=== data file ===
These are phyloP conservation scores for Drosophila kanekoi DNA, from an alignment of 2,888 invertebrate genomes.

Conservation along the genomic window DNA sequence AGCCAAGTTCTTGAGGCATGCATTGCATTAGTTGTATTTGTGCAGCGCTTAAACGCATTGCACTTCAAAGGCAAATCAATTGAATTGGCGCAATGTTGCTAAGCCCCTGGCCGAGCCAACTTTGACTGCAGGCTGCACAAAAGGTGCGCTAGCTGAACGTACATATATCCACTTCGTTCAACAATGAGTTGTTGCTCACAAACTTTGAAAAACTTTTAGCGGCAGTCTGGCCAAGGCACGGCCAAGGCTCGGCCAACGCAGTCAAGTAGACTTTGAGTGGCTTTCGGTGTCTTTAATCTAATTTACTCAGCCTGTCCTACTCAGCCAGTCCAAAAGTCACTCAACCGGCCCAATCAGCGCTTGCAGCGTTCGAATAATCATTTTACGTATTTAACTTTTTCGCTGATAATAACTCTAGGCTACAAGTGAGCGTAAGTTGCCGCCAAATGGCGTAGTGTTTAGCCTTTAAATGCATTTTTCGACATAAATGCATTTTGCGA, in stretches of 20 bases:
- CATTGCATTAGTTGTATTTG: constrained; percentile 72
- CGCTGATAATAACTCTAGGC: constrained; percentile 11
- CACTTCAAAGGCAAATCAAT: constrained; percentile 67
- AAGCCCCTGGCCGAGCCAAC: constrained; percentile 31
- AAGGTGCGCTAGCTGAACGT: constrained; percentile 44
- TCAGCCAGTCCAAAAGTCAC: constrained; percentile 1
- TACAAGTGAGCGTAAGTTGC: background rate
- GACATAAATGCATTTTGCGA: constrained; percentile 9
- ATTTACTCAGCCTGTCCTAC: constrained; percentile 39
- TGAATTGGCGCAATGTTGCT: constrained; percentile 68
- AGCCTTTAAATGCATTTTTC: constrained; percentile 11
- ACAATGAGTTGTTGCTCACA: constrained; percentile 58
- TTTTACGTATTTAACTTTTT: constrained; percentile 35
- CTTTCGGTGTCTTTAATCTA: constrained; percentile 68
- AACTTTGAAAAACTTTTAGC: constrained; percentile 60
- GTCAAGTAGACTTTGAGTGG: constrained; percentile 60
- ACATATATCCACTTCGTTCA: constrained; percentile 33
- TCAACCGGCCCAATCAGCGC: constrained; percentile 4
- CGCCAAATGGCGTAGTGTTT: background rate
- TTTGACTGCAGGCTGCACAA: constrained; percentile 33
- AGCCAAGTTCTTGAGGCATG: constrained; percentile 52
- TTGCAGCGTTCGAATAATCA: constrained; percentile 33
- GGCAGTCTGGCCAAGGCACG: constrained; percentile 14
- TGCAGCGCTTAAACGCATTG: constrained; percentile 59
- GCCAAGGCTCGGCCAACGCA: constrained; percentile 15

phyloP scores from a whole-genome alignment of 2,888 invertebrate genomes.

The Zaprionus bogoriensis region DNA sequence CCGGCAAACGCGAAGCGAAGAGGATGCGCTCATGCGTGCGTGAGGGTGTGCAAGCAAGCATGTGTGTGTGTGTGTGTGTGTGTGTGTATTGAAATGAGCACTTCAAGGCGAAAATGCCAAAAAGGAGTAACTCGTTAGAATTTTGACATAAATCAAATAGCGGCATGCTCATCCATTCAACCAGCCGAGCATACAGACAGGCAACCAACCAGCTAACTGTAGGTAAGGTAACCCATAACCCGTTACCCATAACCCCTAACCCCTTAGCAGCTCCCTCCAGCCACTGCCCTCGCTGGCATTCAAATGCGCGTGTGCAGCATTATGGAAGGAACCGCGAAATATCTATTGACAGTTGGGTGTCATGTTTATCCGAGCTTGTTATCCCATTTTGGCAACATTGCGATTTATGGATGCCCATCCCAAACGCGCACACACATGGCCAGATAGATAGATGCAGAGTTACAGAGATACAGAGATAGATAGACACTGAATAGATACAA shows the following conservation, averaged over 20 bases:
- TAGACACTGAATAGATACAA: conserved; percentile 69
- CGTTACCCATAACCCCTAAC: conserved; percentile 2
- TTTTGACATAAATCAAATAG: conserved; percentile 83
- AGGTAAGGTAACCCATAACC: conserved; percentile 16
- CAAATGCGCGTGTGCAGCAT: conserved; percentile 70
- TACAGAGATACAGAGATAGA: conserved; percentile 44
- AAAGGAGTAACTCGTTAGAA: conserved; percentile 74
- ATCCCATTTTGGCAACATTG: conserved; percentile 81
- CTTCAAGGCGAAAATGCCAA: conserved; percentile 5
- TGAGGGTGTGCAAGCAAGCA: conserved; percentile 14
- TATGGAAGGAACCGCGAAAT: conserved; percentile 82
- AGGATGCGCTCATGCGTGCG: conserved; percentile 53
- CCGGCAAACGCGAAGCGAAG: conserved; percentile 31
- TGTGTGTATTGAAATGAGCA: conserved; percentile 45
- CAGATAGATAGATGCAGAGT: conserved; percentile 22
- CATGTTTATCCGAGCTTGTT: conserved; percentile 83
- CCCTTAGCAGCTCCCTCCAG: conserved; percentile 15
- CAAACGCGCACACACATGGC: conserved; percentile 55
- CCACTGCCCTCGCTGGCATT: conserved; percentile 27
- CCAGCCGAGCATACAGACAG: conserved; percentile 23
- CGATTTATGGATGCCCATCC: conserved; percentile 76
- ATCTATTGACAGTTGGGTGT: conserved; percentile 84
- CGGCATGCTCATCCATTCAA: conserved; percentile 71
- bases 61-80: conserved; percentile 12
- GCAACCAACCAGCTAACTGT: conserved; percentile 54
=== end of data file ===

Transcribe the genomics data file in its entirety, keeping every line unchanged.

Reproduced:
These are phyloP conservation scores for Drosophila kanekoi DNA, from an alignment of 2,888 invertebrate genomes.

Conservation along the genomic window DNA sequence AGCCAAGTTCTTGAGGCATGCATTGCATTAGTTGTATTTGTGCAGCGCTTAAACGCATTGCACTTCAAAGGCAAATCAATTGAATTGGCGCAATGTTGCTAAGCCCCTGGCCGAGCCAACTTTGACTGCAGGCTGCACAAAAGGTGCGCTAGCTGAACGTACATATATCCACTTCGTTCAACAATGAGTTGTTGCTCACAAACTTTGAAAAACTTTTAGCGGCAGTCTGGCCAAGGCACGGCCAAGGCTCGGCCAACGCAGTCAAGTAGACTTTGAGTGGCTTTCGGTGTCTTTAATCTAATTTACTCAGCCTGTCCTACTCAGCCAGTCCAAAAGTCACTCAACCGGCCCAATCAGCGCTTGCAGCGTTCGAATAATCATTTTACGTATTTAACTTTTTCGCTGATAATAACTCTAGGCTACAAGTGAGCGTAAGTTGCCGCCAAATGGCGTAGTGTTTAGCCTTTAAATGCATTTTTCGACATAAATGCATTTTGCGA, in stretches of 20 bases:
- CATTGCATTAGTTGTATTTG: constrained; percentile 72
- CGCTGATAATAACTCTAGGC: constrained; percentile 11
- CACTTCAAAGGCAAATCAAT: constrained; percentile 67
- AAGCCCCTGGCCGAGCCAAC: constrained; percentile 31
- AAGGTGCGCTAGCTGAACGT: constrained; percentile 44
- TCAGCCAGTCCAAAAGTCAC: constrained; percentile 1
- TACAAGTGAGCGTAAGTTGC: background rate
- GACATAAATGCATTTTGCGA: constrained; percentile 9
- ATTTACTCAGCCTGTCCTAC: constrained; percentile 39
- TGAATTGGCGCAATGTTGCT: constrained; percentile 68
- AGCCTTTAAATGCATTTTTC: constrained; percentile 11
- ACAATGAGTTGTTGCTCACA: constrained; percentile 58
- TTTTACGTATTTAACTTTTT: constrained; percentile 35
- CTTTCGGTGTCTTTAATCTA: constrained; percentile 68
- AACTTTGAAAAACTTTTAGC: constrained; percentile 60
- GTCAAGTAGACTTTGAGTGG: constrained; percentile 60
- ACATATATCCACTTCGTTCA: constrained; percentile 33
- TCAACCGGCCCAATCAGCGC: constrained; percentile 4
- CGCCAAATGGCGTAGTGTTT: background rate
- TTTGACTGCAGGCTGCACAA: constrained; percentile 33
- AGCCAAGTTCTTGAGGCATG: constrained; percentile 52
- TTGCAGCGTTCGAATAATCA: constrained; percentile 33
- GGCAGTCTGGCCAAGGCACG: constrained; percentile 14
- TGCAGCGCTTAAACGCATTG: constrained; percentile 59
- GCCAAGGCTCGGCCAACGCA: constrained; percentile 15

phyloP scores from a whole-genome alignment of 2,888 invertebrate genomes.

The Zaprionus bogoriensis region DNA sequence CCGGCAAACGCGAAGCGAAGAGGATGCGCTCATGCGTGCGTGAGGGTGTGCAAGCAAGCATGTGTGTGTGTGTGTGTGTGTGTGTGTATTGAAATGAGCACTTCAAGGCGAAAATGCCAAAAAGGAGTAACTCGTTAGAATTTTGACATAAATCAAATAGCGGCATGCTCATCCATTCAACCAGCCGAGCATACAGACAGGCAACCAACCAGCTAACTGTAGGTAAGGTAACCCATAACCCGTTACCCATAACCCCTAACCCCTTAGCAGCTCCCTCCAGCCACTGCCCTCGCTGGCATTCAAATGCGCGTGTGCAGCATTATGGAAGGAACCGCGAAATATCTATTGACAGTTGGGTGTCATGTTTATCCGAGCTTGTTATCCCATTTTGGCAACATTGCGATTTATGGATGCCCATCCCAAACGCGCACACACATGGCCAGATAGATAGATGCAGAGTTACAGAGATACAGAGATAGATAGACACTGAATAGATACAA shows the following conservation, averaged over 20 bases:
- TAGACACTGAATAGATACAA: conserved; percentile 69
- CGTTACCCATAACCCCTAAC: conserved; percentile 2
- TTTTGACATAAATCAAATAG: conserved; percentile 83
- AGGTAAGGTAACCCATAACC: conserved; percentile 16
- CAAATGCGCGTGTGCAGCAT: conserved; percentile 70
- TACAGAGATACAGAGATAGA: conserved; percentile 44
- AAAGGAGTAACTCGTTAGAA: conserved; percentile 74
- ATCCCATTTTGGCAACATTG: conserved; percentile 81
- CTTCAAGGCGAAAATGCCAA: conserved; percentile 5
- TGAGGGTGTGCAAGCAAGCA: conserved; percentile 14
- TATGGAAGGAACCGCGAAAT: conserved; percentile 82
- AGGATGCGCTCATGCGTGCG: conserved; percentile 53
- CCGGCAAACGCGAAGCGAAG: conserved; percentile 31
- TGTGTGTATTGAAATGAGCA: conserved; percentile 45
- CAGATAGATAGATGCAGAGT: conserved; percentile 22
- CATGTTTATCCGAGCTTGTT: conserved; percentile 83
- CCCTTAGCAGCTCCCTCCAG: conserved; percentile 15
- CAAACGCGCACACACATGGC: conserved; percentile 55
- CCACTGCCCTCGCTGGCATT: conserved; percentile 27
- CCAGCCGAGCATACAGACAG: conserved; percentile 23
- CGATTTATGGATGCCCATCC: conserved; percentile 76
- ATCTATTGACAGTTGGGTGT: conserved; percentile 84
- CGGCATGCTCATCCATTCAA: conserved; percentile 71
- bases 61-80: conserved; percentile 12
- GCAACCAACCAGCTAACTGT: conserved; percentile 54